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Re: "encrypt tcp connections" hacks

Perry advocates IPSP as an almost-panacea for Internet security.  I
disagree.  I'll quote only the most relevant bits:

   From: "Perry E. Metzger" <[email protected]>

   > I don't just want one or two encrypted applications -- like
   > the Kerberos telnet and rcp -- but something to transparently provide
   > privacy for all TCP sockets -- like SMTP sockets between (re)mailers,
   > NNTP, X11, FTP, MUDs, etc.

   Well, in the long term, my hope is that people use IPSP for this. It
   will mean that the kernels on their machines simply deal with all this
   stuff and that userland applications get to ignore it 90% of the time.


   However, I'd say that this isn't going to be a permanently deployed
   thing on the net -- that much we can be pretty sure of.

The basic problem with assuming IPSP as a universal encryption
solution is that it answers an incomplete threat model.  IPSP works
where you trust the endpoints but not the intermediates.  When you
don't trust the endpoints for silence, but do trust them for routing,
IPSP doesn't work.  Let me make this concrete:

TIA on netcom.

Suppose I'm running extruded netcom ports on winsock clients using TIA
to multiplex the serial line.  (Some of you may be doing this right
now.)  My Netscape connection is passing from my MS Windows machine
through netcom over the internet to my web server of the moment.  IPSP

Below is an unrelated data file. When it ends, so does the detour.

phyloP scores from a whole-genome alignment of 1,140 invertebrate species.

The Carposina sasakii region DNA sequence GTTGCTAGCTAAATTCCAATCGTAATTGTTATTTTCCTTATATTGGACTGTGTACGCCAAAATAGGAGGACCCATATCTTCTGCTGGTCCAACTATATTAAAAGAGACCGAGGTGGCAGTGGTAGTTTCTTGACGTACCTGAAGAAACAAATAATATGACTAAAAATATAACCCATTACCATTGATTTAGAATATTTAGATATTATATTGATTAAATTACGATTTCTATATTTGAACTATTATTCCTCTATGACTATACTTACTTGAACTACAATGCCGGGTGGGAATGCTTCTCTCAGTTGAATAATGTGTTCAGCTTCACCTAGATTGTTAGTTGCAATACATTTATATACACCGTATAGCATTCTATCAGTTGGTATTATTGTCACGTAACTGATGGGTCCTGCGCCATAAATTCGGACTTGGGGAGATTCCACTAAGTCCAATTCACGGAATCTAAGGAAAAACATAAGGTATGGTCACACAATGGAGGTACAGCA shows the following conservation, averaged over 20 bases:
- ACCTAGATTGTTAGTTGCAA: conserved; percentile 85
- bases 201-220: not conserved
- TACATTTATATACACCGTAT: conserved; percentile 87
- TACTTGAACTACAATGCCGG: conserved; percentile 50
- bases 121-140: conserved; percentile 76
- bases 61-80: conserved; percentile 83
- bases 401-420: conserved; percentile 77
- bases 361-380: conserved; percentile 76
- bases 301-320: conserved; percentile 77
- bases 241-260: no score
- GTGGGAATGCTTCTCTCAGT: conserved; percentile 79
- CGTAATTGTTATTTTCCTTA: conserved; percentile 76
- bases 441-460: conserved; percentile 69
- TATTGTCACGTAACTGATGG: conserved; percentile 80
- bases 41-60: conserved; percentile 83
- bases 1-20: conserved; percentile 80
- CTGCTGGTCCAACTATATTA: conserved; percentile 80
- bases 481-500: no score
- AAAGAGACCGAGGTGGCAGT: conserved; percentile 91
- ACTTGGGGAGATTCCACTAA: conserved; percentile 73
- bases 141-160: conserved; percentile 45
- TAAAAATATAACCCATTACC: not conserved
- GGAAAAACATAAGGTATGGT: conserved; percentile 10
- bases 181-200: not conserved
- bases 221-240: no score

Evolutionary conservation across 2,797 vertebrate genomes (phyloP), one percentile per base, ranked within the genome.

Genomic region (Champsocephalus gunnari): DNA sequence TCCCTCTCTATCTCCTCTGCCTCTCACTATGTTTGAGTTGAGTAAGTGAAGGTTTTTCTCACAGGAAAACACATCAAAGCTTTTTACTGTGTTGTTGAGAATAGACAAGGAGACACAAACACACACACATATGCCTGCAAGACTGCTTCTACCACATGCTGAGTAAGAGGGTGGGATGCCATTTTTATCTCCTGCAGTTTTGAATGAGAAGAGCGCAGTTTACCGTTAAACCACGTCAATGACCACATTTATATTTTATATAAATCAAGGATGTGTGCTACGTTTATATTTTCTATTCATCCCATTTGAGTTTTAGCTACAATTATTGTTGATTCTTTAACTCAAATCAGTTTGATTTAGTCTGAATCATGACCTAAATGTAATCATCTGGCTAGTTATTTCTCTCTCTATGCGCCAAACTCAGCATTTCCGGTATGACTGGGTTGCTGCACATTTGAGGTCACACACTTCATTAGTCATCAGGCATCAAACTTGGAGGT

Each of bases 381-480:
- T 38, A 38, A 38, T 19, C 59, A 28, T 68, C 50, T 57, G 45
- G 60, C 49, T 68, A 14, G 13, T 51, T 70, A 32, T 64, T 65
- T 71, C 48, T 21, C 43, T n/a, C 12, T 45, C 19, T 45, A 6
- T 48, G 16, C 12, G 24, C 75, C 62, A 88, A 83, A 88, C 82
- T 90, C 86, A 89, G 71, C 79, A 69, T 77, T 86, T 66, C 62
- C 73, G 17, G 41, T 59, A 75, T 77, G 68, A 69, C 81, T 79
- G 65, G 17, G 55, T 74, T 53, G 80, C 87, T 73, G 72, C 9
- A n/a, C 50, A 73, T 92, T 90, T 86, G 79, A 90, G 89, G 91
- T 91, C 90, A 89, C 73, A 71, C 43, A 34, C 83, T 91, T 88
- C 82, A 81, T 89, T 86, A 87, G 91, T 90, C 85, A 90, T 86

doesn't provide end-to-end security in this case, because the endpoint
for the IP packet (netcom) doesn't coincide with the endpoint of the
actual connection (the home machine).  A maxim:

Trust boundaries are not the same as machine boundaries.

It's fallacious to argue simply that everyone's going to be _on_ the
Internet soon enough anyway, and that this problem will go away.
Absolutely not.  If anything, this kind of proxying for Internet
connectivity is going to be come _more_ common, and that as a result
of cypherpunk projects for realtime proxy services, such as web and
ftp proxies.

You don't want to trust the proxy in an anonymization service to do
your crypto for you, just like (if you're smart) you won't trust your
secrets to netcom even for processes, much less for filesystems.  And
you can't say that all proxies are going to be IP-to-IP proxies,
either.  Some of them are going to be proxying the whole protocol,
some will participate partially, some not at all.  What this does
indicate, however, is that the need for peer-to-peer encryption will
be necessary at _each_ level of abstraction, and pretty much forever.

It will be an interesting and practical exercise in trust modeling to
figure out how to pass one layers policy requirement for a secure
channel to a service offering at a lower layer.  The problems involved
here are going to be extremely difficult to make work for anything
approaching generality.